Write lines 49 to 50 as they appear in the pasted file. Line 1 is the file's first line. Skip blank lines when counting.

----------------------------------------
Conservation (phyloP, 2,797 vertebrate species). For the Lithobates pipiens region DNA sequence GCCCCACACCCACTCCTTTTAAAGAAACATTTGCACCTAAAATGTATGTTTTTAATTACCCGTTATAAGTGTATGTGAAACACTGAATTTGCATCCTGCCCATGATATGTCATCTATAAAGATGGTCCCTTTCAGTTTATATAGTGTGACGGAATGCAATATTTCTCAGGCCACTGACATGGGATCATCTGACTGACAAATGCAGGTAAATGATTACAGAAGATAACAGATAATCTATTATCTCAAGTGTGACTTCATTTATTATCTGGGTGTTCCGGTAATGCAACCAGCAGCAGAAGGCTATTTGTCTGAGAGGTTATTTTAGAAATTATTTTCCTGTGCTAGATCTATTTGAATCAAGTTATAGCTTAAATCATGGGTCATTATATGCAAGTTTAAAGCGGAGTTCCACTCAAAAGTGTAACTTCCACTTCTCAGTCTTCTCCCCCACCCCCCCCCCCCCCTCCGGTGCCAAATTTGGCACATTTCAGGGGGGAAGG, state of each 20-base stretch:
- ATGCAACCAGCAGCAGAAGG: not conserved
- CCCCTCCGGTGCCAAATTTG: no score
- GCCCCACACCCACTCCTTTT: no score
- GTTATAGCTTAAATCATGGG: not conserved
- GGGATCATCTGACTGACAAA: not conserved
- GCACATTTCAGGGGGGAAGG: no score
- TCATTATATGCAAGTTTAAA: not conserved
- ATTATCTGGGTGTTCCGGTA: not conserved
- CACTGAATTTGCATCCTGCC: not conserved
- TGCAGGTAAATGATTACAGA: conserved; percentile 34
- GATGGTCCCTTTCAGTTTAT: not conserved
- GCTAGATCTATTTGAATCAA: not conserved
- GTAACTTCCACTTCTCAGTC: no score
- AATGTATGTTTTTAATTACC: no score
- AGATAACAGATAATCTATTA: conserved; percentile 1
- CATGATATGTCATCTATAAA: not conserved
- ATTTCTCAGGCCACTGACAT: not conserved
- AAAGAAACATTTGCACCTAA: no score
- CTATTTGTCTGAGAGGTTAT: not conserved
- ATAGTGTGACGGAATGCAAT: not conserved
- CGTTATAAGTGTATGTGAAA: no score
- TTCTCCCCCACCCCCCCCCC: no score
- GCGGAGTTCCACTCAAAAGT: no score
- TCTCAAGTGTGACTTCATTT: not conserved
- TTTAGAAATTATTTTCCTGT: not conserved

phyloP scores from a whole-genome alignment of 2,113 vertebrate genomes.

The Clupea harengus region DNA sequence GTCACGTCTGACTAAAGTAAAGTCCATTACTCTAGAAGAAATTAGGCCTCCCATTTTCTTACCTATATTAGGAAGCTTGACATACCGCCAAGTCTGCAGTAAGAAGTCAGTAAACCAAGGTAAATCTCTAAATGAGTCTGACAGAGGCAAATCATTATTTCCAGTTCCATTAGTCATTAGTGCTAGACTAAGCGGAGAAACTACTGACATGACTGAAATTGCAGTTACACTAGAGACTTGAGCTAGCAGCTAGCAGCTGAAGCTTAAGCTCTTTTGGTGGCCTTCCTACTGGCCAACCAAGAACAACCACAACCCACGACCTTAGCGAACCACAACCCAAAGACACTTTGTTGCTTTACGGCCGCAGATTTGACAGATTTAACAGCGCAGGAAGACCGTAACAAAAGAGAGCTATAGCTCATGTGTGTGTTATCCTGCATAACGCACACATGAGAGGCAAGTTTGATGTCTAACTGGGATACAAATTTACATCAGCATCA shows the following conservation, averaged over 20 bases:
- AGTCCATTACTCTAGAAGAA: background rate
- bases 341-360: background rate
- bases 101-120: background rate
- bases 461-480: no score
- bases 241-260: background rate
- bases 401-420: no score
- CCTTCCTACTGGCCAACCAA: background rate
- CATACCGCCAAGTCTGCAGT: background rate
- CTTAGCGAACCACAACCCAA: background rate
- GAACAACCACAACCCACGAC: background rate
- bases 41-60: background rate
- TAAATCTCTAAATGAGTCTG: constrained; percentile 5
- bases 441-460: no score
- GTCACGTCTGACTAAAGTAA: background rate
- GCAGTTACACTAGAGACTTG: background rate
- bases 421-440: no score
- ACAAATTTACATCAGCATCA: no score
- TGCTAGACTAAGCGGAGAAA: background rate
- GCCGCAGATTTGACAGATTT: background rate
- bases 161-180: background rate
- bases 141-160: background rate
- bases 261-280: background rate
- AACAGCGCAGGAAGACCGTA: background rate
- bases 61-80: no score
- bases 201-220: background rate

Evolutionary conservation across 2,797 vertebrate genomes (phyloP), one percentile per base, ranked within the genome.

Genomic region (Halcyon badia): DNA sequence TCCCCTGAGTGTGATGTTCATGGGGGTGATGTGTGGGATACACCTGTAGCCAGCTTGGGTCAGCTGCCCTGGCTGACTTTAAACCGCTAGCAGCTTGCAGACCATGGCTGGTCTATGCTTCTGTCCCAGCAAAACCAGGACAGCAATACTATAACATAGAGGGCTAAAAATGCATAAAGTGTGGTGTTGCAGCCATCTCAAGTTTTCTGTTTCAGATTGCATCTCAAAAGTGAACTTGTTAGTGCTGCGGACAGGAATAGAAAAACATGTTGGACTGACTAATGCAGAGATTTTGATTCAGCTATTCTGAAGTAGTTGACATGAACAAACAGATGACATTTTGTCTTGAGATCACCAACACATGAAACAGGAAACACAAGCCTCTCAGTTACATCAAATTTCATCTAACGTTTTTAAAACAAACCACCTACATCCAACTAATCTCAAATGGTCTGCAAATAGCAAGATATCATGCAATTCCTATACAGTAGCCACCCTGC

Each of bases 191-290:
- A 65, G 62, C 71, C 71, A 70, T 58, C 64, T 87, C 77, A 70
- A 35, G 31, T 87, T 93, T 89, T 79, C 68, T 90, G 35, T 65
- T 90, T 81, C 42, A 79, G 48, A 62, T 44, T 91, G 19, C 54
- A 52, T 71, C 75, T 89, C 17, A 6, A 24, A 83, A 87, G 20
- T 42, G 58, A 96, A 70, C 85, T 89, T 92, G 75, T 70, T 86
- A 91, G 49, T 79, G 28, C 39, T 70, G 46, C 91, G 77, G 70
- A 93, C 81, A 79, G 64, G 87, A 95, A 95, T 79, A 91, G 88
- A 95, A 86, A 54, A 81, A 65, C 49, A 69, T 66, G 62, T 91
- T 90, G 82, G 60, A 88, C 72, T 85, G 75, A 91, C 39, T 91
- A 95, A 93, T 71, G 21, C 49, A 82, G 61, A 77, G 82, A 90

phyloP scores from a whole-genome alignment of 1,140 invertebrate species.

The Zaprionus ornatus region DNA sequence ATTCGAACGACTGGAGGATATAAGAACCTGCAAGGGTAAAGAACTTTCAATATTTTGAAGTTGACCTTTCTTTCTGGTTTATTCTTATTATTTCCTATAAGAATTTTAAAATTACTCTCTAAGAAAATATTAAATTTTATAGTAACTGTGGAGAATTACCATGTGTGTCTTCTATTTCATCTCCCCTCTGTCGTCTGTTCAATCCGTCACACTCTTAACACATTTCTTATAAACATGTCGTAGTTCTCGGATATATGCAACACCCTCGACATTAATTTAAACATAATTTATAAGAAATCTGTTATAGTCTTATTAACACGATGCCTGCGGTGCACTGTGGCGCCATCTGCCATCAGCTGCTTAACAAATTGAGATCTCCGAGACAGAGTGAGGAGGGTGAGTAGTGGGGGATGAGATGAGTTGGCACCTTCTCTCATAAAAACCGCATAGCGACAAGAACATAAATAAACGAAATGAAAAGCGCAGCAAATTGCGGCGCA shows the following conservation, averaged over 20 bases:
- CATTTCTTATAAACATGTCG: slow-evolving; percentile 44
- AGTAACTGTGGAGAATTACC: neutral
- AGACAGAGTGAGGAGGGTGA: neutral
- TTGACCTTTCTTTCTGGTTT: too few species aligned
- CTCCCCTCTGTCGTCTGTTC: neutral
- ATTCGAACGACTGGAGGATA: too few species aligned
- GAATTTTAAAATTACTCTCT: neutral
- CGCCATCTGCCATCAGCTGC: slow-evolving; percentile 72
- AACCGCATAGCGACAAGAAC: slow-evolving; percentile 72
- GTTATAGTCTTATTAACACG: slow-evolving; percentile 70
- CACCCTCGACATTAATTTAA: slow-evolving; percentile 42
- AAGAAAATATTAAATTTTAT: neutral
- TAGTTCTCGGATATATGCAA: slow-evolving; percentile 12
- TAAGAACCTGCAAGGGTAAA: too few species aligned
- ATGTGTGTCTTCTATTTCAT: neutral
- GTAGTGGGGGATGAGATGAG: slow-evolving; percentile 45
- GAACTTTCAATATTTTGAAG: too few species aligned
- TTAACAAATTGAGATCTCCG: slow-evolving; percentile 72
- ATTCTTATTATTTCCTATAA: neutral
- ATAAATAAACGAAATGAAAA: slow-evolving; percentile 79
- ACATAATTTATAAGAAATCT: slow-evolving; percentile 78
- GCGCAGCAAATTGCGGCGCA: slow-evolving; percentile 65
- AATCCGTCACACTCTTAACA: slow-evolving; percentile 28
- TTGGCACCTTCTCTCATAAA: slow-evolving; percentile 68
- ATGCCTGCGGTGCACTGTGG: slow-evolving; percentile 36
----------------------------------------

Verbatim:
- bases 141-160: background rate
- bases 261-280: background rate